Change Stinks

L'immagine può contenere: 5 persone, persone che sorridono

I was reading ‘The Ambassadors’, daydreaming about this day in 1971, five days before my twelfth birthday.  I’d just moved from Jackson Heights to Lindenhurst, and was forcibly confronted with a blank slate. 

I don’t do change well.  I went from lots of friends to no friends, from St. Gabriel’s in Queens  to Copiage Junior High, then to O.L.P.H., in my new neighborhood. 

Turning twelve would have been creepy and gross enough anyway.  For a kid like me, to have to deal with that much change was beyond scary. I laugh at it now though.  Somehow I did it. 

Welcome back to Rochelle’s FRIDAY FICTIONEERS , even though it’s always a Wednesday.  The preceding is a true story about this day in 1971, with the exception of the Henry James book. I’m not reading that right now.  This week’s photo was contributed by C.E.AYR , one of our regulars The picture above that is quite an all~time favorite of mine, of me, my oldest friends from Jackson Heights, and our mothers, at our First Communion at St. Gabriel’s in East Elmhurst.  They’re the ones I was forced to trade in for absolutely no friends whatsoever in my new neighborhood.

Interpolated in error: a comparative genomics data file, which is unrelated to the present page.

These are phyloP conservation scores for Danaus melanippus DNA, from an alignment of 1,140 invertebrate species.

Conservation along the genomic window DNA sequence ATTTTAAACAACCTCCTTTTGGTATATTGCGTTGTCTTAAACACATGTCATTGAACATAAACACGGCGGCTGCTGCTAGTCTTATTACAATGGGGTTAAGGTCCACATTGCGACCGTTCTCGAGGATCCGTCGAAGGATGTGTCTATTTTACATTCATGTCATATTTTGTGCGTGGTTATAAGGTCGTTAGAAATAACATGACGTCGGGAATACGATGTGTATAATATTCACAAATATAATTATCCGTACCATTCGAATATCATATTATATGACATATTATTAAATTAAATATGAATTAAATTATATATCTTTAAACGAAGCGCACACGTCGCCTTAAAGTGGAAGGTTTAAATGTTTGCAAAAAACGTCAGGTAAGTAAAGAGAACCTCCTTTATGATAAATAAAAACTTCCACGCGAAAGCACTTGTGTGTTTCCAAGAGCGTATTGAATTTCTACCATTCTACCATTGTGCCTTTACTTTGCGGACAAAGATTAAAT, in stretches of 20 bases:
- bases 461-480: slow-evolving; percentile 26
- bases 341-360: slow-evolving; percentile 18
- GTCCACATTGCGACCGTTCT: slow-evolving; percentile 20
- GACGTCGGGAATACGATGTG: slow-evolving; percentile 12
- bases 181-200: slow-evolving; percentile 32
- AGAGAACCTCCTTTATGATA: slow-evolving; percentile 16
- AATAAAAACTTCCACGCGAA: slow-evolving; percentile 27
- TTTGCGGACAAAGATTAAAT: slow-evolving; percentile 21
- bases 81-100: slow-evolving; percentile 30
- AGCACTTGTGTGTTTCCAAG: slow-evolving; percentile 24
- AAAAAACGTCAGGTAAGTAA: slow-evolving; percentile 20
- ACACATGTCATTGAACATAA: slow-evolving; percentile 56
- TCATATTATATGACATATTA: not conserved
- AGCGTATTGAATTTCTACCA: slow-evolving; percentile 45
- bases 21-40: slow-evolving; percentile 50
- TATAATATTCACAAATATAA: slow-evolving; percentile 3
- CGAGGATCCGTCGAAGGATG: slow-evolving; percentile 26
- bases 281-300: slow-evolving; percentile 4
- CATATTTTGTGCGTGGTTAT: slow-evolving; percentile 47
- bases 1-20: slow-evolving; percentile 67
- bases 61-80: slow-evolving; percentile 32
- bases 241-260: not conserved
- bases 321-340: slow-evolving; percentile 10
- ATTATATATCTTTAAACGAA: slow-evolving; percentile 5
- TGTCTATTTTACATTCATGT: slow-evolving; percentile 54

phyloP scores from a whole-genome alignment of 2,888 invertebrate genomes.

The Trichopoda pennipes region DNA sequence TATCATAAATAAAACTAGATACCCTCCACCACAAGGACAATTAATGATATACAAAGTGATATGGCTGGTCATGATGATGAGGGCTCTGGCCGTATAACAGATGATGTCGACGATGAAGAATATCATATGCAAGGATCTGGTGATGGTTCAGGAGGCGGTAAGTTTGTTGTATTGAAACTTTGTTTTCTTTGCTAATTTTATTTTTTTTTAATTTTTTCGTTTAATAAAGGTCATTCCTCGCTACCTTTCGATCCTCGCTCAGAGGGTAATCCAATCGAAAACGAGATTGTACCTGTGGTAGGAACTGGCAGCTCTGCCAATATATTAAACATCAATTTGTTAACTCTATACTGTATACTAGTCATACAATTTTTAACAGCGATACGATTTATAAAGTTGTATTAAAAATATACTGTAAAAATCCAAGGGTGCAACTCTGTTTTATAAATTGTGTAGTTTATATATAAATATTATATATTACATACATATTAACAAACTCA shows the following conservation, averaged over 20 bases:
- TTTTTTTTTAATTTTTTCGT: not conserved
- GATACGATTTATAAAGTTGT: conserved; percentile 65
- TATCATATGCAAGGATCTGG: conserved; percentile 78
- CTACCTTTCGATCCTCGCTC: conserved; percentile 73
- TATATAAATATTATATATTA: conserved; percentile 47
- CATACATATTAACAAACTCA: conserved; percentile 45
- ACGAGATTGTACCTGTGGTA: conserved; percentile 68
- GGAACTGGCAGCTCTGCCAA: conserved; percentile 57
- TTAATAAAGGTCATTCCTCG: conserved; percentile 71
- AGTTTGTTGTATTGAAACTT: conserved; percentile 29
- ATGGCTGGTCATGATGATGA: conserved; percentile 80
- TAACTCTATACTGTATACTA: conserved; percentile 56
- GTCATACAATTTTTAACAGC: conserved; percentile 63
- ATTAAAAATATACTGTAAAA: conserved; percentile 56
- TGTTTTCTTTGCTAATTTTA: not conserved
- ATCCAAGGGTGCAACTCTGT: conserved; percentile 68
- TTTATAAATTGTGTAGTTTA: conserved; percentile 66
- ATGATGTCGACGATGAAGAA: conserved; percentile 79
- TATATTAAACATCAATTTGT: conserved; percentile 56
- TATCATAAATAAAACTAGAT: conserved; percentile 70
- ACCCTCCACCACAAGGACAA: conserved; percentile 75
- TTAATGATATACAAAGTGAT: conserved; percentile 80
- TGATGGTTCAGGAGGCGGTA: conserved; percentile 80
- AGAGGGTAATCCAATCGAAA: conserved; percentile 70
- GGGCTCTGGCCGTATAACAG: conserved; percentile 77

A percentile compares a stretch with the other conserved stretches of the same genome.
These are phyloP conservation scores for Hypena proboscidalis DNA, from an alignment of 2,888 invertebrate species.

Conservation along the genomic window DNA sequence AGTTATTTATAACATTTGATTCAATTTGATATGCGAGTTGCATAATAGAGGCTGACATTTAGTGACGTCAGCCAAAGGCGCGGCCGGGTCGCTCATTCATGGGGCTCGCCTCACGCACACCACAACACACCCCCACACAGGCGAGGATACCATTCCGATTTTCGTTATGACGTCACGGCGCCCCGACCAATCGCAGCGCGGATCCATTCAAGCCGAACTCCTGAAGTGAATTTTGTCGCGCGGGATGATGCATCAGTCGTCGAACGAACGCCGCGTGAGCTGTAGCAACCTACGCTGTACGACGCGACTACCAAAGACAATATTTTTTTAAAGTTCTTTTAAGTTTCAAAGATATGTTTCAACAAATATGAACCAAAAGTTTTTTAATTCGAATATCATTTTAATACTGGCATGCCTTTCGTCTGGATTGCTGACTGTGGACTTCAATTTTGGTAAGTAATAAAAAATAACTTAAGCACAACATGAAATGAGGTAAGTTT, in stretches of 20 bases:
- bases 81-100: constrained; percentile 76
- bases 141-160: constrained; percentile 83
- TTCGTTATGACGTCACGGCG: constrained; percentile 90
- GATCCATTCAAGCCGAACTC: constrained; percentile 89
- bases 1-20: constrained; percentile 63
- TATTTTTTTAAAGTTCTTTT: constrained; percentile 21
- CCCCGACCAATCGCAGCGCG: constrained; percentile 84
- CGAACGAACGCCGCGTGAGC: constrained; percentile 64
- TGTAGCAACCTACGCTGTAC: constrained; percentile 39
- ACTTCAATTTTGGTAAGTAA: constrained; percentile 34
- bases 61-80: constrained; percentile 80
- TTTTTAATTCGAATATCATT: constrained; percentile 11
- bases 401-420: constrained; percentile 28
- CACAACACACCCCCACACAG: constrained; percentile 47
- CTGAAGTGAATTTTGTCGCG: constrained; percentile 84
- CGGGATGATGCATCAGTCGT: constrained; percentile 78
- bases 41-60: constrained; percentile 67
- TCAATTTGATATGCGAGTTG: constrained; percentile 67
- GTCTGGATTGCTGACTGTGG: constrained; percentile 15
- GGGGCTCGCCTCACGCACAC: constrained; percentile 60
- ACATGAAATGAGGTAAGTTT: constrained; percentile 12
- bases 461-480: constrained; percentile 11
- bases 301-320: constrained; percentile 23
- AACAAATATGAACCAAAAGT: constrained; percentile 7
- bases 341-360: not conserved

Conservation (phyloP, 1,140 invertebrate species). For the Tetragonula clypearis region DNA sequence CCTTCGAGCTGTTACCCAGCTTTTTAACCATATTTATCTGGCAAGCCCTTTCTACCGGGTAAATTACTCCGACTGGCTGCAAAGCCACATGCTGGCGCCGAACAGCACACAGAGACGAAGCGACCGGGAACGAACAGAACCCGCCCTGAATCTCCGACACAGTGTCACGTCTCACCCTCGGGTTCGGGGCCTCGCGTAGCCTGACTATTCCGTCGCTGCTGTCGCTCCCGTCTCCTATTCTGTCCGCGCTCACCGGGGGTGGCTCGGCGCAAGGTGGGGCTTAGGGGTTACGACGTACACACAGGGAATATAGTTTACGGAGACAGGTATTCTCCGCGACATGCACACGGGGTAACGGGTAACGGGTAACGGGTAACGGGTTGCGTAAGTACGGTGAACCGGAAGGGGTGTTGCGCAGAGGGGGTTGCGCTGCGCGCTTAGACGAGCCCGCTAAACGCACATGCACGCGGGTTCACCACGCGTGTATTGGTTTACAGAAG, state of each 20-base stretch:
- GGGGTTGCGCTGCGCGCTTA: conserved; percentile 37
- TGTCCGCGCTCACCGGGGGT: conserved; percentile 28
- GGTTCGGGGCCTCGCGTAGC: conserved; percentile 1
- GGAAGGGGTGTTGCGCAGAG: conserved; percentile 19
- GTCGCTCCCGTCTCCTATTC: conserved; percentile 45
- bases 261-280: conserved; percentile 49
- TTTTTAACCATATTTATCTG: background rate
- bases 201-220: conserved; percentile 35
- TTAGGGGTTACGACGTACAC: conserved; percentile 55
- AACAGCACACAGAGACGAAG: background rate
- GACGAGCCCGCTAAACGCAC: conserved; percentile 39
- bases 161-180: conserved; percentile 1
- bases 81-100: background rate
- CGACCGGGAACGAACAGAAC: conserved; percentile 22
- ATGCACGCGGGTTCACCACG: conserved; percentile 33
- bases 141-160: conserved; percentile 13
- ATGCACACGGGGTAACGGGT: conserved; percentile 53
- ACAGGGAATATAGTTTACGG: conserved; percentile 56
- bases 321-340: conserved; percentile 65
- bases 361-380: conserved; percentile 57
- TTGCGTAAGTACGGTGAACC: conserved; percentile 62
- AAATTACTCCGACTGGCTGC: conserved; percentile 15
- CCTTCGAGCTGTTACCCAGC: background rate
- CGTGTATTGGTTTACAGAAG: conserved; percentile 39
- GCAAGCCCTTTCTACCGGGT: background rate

24 thoughts on “Change Stinks

  1. Nobbinmaug says:

    Change is hard. I was lucky as a kid. I was never in that situation. I moved twice as a kid. I think I was three both times. That was probably a good thing. I never dealt well with change, either. Or it was a bad thing. I’ve never really learned to deal with change.

    Liked by 1 person

  2. Nan Falkner says:

    We had to move when I was in the seventh grade. A different town and my sister and I were not happy. However, I would have never met my husband or had our children. I guess everything does happen for a reason. Nice story.

    Liked by 1 person

  3. patriciaruthsusan says:

    A good little bit of memoir, Larry. Something similar happened to me when after Grade 3 in Catholic school my dad moved us from the house and neighborhood where I was born out to a rural, wooded area where there were no neighborhood children and a school where I was called a nasty name for being a Catholic. It happens to many. —- Suzanne

    Liked by 1 person

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